Color recommendations: Wherever possible, try to buy colors in sets of three, with a light, medium, and dark shade to allow for nice gradations. At minimum, I would recommend getting at least two colors you’d like to use together in both a light and dark shade. Or get a whole bunch of colors, so you can try mixing and matching! Don’t forget coordinating neutrals as well, because they’re often good for division lines, outlining, or equator (obi) bands.

Sources

Where can you buy these things? Since I’m writing this in the middle of the pandemic, I’m going to list places you can order online (at least if you’re in the US), but if you have local crafting/sewing/quilting stores near you, please give them some business! They’re a dying breed.

  • Wawak – serger thread, sashiko needles, pins, embroidery scissors
  • 123stitch – pearl cotton, metallic threads (Nordic Gold, Kreinik), embroidery scissors, sashiko needles (might be on the shorter side)
  • Herrschners – pearl cotton, yarn, pins, embroidery scissors
  • DMC – pearl cotton, especially if you want to order a variety pack of colors
  • YLI Candlelight – metallic thread

Temari Livestreams

So how are you all doing with the pandemic? All being responsible and stay home as much as possible? Good, good. In case you’re looking for something to do, I’ve started livestreaming beginner temari classes, basically videos where I talk the entire process of making a basic temari through from beginning to end. So if you’ve ever wanted to learn to make temari, or if you took a class a while ago but forgot some of the steps, now’s a good time to get into it!

I’ve done three streams so far, covering wrapped bands, spindles, and kiku herringbone. Links to the recordings can be found on my Temari Classes page up in the header bar, as well as the projected schedule of upcoming streams. Tomorrow I’ll be doing triwing, which is often a technique people need a little refresher on if they haven’t done it very often. All streams have been happening at 4pm US Eastern time, and then the recordings are stored on Twitch for 14 days.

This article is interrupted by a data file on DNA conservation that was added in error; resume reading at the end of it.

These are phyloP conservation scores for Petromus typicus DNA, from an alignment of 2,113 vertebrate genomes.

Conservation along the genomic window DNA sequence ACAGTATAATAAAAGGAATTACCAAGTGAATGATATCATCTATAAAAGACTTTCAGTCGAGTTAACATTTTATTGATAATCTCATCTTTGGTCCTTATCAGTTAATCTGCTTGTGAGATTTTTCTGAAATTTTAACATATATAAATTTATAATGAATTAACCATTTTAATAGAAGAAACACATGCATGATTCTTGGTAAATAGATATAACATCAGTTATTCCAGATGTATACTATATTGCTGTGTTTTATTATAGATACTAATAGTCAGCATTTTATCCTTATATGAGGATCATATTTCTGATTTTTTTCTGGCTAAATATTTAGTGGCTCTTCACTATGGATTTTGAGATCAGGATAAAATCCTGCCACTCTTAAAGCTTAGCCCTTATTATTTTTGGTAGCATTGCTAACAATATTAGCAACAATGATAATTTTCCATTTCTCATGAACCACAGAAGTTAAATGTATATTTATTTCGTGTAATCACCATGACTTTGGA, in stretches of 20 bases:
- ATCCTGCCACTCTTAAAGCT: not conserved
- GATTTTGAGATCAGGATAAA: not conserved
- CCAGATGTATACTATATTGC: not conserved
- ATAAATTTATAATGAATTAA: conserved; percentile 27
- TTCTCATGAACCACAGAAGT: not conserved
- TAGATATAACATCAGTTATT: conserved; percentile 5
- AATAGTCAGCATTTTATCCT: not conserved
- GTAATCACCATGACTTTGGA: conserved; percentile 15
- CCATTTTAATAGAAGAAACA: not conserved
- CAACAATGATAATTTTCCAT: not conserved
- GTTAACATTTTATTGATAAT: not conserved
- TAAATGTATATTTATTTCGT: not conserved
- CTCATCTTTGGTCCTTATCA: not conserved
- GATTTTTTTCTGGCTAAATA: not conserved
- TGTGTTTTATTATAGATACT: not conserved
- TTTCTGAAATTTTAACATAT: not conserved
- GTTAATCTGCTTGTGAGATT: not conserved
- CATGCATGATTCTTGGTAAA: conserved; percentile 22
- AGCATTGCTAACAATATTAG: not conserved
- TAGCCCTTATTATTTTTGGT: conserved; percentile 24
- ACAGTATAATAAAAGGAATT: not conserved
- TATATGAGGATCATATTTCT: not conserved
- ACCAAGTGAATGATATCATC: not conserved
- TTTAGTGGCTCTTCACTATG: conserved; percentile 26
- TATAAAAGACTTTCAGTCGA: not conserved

Why am I not exporting these directly to YouTube, you may ask? I’m personally of the opinion that 1.5-2-hour real-time streams make for terrible how-to videos after the fact, so I’m also probably going to be making some more polished instructional videos for a more permanent archive. Having the stream recordings available for a limited time for people who couldn’t make the live session I think is a good compromise option in the meantime.

The current plan is to do these initial four streams of what I consider the foundational beginner stitches and then take a little break. (My throat wasn’t ready for all this talking!) After tomorrow, I’ll take a few days of just doing “office hours” streams, where I’ll work on finishing up some of the demonstration balls I started in earlier streams without talking very much, but available to answer questions. This will give people a chance to try some of the stitches on their own, as well as receive any supplies they might have been waiting on, and will give me a chance to do some off-air recording for more formally edited videos.

Temari: Christmas Wreath

WreathTemariDisplay

Merry Christmas! I’m finally posting this year’s Christmas temari, though I technically finished it back before I went up to the Campbell to teach. This year the temari class was scheduled for Christmas Craft Week, and I had a great group of six beginner students. Being up at the folk school for Christmas week was also a great experience!

FolkSchoolChristmasHearthFolkSchoolLivingRoomChristmas

There were holiday activities all week, including a reading of A Christmas Carol and a performance by the local Morris dance troupe(s).

ChristmasCarolReading

MorrisDancers

Back to the temari, though: If you’d like to recreate it for yourself, it’s an inward-stitched S12 kiku in two shades of green with red colonial knots for the berries. (I personally have never had a lot of luck with French knots on temari, but the colonial knot turns out to have the same end result, but uses a more secure method of fixing the thread around the needle before pulling through to form the knot.)

WreathTemariFace

The obi gets its plaid-like look from doing two rounds of decorative herringbone overstitching, rather than just one. (To be honest, the obi only got this ornate because I was procrastinating doing the knots, but I like the end result!)

WreathTemariObi

Temari: Rubik’s Cube